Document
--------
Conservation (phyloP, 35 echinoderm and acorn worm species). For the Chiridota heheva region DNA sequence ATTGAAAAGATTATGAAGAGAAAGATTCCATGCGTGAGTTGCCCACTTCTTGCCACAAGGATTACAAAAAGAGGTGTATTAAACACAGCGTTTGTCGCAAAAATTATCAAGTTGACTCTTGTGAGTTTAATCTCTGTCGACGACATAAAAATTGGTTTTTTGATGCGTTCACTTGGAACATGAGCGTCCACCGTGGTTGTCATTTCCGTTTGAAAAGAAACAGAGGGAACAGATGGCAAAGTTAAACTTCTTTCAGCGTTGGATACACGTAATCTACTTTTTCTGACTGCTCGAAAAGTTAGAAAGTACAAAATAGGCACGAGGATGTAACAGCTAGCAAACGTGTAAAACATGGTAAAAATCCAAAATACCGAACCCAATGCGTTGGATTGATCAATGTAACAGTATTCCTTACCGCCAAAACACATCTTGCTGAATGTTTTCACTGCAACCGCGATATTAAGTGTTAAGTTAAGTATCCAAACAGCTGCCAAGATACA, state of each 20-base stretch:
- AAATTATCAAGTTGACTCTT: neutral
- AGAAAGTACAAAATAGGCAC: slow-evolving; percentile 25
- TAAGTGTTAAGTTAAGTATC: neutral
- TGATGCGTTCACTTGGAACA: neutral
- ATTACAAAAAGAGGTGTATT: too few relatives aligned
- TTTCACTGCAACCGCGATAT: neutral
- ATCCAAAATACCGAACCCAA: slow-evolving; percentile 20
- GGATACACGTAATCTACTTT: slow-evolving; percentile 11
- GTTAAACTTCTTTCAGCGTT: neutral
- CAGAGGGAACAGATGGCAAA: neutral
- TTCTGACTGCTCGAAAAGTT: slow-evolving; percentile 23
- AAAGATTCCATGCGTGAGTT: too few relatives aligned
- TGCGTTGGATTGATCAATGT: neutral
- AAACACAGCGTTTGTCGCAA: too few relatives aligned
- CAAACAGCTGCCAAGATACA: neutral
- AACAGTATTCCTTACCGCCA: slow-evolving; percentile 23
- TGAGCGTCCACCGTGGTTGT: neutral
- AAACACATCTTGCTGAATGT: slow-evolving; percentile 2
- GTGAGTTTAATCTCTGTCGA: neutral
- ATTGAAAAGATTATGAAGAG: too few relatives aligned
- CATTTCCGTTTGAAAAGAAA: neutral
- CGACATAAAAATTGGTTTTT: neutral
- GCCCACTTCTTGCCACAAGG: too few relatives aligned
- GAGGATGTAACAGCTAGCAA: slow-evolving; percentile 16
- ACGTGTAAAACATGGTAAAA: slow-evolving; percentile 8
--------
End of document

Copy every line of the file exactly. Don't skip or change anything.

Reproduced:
Conservation (phyloP, 35 echinoderm and acorn worm species). For the Chiridota heheva region DNA sequence ATTGAAAAGATTATGAAGAGAAAGATTCCATGCGTGAGTTGCCCACTTCTTGCCACAAGGATTACAAAAAGAGGTGTATTAAACACAGCGTTTGTCGCAAAAATTATCAAGTTGACTCTTGTGAGTTTAATCTCTGTCGACGACATAAAAATTGGTTTTTTGATGCGTTCACTTGGAACATGAGCGTCCACCGTGGTTGTCATTTCCGTTTGAAAAGAAACAGAGGGAACAGATGGCAAAGTTAAACTTCTTTCAGCGTTGGATACACGTAATCTACTTTTTCTGACTGCTCGAAAAGTTAGAAAGTACAAAATAGGCACGAGGATGTAACAGCTAGCAAACGTGTAAAACATGGTAAAAATCCAAAATACCGAACCCAATGCGTTGGATTGATCAATGTAACAGTATTCCTTACCGCCAAAACACATCTTGCTGAATGTTTTCACTGCAACCGCGATATTAAGTGTTAAGTTAAGTATCCAAACAGCTGCCAAGATACA, state of each 20-base stretch:
- AAATTATCAAGTTGACTCTT: neutral
- AGAAAGTACAAAATAGGCAC: slow-evolving; percentile 25
- TAAGTGTTAAGTTAAGTATC: neutral
- TGATGCGTTCACTTGGAACA: neutral
- ATTACAAAAAGAGGTGTATT: too few relatives aligned
- TTTCACTGCAACCGCGATAT: neutral
- ATCCAAAATACCGAACCCAA: slow-evolving; percentile 20
- GGATACACGTAATCTACTTT: slow-evolving; percentile 11
- GTTAAACTTCTTTCAGCGTT: neutral
- CAGAGGGAACAGATGGCAAA: neutral
- TTCTGACTGCTCGAAAAGTT: slow-evolving; percentile 23
- AAAGATTCCATGCGTGAGTT: too few relatives aligned
- TGCGTTGGATTGATCAATGT: neutral
- AAACACAGCGTTTGTCGCAA: too few relatives aligned
- CAAACAGCTGCCAAGATACA: neutral
- AACAGTATTCCTTACCGCCA: slow-evolving; percentile 23
- TGAGCGTCCACCGTGGTTGT: neutral
- AAACACATCTTGCTGAATGT: slow-evolving; percentile 2
- GTGAGTTTAATCTCTGTCGA: neutral
- ATTGAAAAGATTATGAAGAG: too few relatives aligned
- CATTTCCGTTTGAAAAGAAA: neutral
- CGACATAAAAATTGGTTTTT: neutral
- GCCCACTTCTTGCCACAAGG: too few relatives aligned
- GAGGATGTAACAGCTAGCAA: slow-evolving; percentile 16
- ACGTGTAAAACATGGTAAAA: slow-evolving; percentile 8